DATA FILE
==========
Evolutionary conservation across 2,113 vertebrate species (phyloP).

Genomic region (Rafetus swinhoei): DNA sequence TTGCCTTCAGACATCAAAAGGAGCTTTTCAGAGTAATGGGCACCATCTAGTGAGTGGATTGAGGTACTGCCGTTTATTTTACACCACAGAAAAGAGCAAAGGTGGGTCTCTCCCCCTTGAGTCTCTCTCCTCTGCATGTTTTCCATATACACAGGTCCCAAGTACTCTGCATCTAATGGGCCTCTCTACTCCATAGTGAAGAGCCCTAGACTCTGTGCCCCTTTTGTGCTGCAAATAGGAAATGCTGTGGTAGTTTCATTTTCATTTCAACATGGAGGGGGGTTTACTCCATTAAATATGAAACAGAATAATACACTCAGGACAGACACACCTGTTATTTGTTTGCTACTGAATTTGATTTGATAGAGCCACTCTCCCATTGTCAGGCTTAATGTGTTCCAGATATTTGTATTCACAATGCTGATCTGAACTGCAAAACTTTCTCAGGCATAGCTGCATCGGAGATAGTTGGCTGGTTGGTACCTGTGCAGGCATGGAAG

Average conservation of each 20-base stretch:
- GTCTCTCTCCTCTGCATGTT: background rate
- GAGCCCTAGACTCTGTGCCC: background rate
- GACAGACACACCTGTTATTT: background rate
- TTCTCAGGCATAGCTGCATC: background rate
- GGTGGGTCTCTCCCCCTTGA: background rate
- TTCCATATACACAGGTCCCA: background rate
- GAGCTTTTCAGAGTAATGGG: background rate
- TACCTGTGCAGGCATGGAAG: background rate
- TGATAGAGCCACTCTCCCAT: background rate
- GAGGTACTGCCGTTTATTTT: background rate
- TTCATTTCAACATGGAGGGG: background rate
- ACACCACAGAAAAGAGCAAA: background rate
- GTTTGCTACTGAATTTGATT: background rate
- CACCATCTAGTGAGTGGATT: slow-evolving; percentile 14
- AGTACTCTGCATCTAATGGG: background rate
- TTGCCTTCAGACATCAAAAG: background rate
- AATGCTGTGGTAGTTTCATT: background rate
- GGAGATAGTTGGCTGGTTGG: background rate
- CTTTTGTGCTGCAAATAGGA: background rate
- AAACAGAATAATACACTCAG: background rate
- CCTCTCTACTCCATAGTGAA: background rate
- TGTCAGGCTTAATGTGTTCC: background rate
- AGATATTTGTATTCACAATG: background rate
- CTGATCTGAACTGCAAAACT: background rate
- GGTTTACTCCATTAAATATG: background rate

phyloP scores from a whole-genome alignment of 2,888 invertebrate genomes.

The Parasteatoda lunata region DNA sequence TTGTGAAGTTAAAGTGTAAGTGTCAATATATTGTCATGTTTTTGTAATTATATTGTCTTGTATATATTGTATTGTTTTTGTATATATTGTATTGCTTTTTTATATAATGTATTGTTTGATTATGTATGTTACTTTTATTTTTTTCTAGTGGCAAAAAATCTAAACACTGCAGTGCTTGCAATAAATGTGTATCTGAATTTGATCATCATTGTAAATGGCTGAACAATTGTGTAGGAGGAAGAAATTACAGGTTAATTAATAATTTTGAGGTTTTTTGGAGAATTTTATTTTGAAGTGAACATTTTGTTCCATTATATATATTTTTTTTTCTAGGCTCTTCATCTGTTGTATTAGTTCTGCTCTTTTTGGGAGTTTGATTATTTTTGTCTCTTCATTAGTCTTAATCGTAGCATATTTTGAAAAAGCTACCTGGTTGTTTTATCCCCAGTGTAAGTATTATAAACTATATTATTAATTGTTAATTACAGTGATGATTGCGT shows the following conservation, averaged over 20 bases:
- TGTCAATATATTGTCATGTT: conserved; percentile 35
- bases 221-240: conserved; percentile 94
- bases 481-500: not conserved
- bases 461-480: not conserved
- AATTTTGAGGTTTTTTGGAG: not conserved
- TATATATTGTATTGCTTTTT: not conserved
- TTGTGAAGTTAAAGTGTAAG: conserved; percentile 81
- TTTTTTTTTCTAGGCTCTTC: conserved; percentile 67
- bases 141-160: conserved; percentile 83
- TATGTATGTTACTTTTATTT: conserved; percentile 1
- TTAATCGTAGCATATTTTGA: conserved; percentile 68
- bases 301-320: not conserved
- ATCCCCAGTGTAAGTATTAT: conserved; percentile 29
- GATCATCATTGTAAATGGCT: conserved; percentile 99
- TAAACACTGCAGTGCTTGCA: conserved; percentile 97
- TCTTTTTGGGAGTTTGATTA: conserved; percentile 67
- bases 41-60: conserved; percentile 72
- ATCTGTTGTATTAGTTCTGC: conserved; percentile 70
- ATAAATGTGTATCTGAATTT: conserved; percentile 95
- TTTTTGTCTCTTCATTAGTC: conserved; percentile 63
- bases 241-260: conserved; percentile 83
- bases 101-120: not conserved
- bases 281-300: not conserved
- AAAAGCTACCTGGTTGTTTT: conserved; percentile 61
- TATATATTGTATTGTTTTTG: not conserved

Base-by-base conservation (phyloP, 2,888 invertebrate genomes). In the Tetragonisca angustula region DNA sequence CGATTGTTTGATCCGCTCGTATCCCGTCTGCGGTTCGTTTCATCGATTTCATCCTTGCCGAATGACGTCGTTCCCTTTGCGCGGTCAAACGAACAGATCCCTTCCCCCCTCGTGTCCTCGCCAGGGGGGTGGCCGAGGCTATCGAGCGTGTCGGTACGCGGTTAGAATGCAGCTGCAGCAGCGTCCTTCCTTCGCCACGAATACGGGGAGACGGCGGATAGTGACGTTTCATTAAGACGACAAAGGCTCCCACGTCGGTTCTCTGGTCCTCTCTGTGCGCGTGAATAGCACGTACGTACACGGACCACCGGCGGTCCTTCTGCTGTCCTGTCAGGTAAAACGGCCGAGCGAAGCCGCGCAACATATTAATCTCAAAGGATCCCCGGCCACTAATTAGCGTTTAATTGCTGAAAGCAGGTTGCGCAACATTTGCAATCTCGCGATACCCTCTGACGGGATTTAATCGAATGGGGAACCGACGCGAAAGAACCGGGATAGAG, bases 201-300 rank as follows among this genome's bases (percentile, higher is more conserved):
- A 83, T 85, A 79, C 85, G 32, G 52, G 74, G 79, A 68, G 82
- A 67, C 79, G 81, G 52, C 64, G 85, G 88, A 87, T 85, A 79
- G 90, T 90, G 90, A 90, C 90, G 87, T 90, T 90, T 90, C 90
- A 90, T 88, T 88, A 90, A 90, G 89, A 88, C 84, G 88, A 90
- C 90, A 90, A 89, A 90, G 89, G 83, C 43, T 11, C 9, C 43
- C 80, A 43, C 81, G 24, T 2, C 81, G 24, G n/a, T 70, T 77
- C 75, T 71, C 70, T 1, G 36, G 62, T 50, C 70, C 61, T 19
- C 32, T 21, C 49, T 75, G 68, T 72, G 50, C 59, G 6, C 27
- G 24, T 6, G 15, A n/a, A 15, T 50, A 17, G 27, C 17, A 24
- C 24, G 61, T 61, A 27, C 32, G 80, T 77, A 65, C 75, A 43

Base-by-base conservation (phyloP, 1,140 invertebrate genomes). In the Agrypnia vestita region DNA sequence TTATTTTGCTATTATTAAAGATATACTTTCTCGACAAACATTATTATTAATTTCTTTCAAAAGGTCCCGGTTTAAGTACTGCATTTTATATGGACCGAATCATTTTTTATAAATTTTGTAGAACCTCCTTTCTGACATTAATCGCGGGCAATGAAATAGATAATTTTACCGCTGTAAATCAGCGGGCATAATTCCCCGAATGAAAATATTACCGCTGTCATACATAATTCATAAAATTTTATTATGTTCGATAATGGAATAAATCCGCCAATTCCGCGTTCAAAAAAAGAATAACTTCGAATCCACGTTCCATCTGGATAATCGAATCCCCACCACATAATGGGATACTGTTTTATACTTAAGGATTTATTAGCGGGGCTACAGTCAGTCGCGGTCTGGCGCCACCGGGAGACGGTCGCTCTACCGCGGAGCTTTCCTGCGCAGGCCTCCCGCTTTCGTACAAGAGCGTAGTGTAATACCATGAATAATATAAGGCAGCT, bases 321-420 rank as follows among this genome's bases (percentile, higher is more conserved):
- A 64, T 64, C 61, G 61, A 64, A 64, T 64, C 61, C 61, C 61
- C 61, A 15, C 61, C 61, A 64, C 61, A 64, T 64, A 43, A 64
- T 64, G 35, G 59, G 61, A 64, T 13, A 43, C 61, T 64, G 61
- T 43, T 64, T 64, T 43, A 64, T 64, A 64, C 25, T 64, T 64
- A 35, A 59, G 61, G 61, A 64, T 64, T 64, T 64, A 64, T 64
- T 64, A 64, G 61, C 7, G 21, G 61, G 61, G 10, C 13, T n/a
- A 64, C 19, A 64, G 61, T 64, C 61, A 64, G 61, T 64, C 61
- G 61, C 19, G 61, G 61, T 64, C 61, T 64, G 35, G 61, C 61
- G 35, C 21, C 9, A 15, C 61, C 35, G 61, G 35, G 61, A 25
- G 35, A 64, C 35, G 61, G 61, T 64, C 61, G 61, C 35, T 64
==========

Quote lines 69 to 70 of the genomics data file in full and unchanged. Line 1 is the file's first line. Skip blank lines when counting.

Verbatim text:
- C 61, A 15, C 61, C 61, A 64, C 61, A 64, T 64, A 43, A 64
- T 64, G 35, G 59, G 61, A 64, T 13, A 43, C 61, T 64, G 61